Experiments of the Prototype for a Stratospheric Balloon-borne Heat Transfer Laboratory
P�rez, Lilian Peinado
B�rcena, David Gonz�lez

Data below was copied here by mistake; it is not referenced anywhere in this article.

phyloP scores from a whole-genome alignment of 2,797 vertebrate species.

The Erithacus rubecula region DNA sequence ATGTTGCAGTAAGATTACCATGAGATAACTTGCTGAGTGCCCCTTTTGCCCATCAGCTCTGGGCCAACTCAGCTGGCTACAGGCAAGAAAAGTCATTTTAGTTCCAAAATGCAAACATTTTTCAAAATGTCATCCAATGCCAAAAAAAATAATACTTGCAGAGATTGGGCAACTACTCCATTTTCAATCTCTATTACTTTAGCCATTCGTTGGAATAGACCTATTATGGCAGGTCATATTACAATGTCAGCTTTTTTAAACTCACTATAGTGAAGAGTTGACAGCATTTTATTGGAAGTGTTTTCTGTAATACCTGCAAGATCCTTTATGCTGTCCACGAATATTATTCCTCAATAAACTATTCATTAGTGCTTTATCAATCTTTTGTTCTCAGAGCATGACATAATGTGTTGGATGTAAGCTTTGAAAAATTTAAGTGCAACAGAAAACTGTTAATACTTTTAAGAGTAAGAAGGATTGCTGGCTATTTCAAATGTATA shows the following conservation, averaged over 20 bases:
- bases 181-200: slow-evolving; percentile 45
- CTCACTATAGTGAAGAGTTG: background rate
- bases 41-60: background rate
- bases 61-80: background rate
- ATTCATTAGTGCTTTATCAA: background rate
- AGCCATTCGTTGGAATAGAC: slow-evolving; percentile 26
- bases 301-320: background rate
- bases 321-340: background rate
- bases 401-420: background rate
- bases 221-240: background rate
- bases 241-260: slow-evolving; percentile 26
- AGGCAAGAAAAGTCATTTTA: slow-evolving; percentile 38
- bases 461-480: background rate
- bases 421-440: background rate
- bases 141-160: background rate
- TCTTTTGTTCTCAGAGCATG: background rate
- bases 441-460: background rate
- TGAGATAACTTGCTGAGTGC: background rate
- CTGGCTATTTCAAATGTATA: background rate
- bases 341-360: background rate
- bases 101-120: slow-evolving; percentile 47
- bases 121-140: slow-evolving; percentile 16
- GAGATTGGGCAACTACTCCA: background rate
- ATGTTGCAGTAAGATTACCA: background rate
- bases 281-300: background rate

Balloon-borne scientific missions are gaining interest in recent years due to their potential to study the Earth, its atmosphere and the outer space with lower costs and risks than a launched space mission. Furthermore, the instruments on-board these balloons generally are subjected to less harsh requirements which are easier to accomplish. However, to a greater or lesser extent the interaction with the stratospheric thermal environment needs to be evaluated. Usually, at stratospheric level the convection has a minor effect over the surfaces and could be considered negligible but even if it is not the dominant heat transfer mechanism, it could be relevant for critical instruments and it makes necessary to assess the heat transfer convection over the surfaces of interest in order to reach the optimum thermal design. A stratospheric balloon-borne heat transfer laboratory has been designed for the purpose of estimating the heat transfer lost by convection from flat plates at stratospheric altitudes and at the balloon ascent phase. The prototype for in-flight experiments, consisting of heated aluminium flat plates, has been built and tested on ground at controlled pressures for estimating the free convection heat transfer and to know the Rayleigh number and Knudsen number ranges in which the flat plates will operate since at stratospheric pressures (10 to 30 mbar expected) the atmosphere has a significant level of rarefaction and the usual heat transfer correlations for flat plates do not account for rarefied gas conditions. Although the in-flight experiments are expected to be close to continuum flow condition, the on-ground experiments were carried out up to transition flow in order to assess the relative importance of the convection compared with the radiation or conduction heat transfer mechanisms. The present experimental results will help to validate the flight thermal model for analyses and to correlate the in-flight experiments.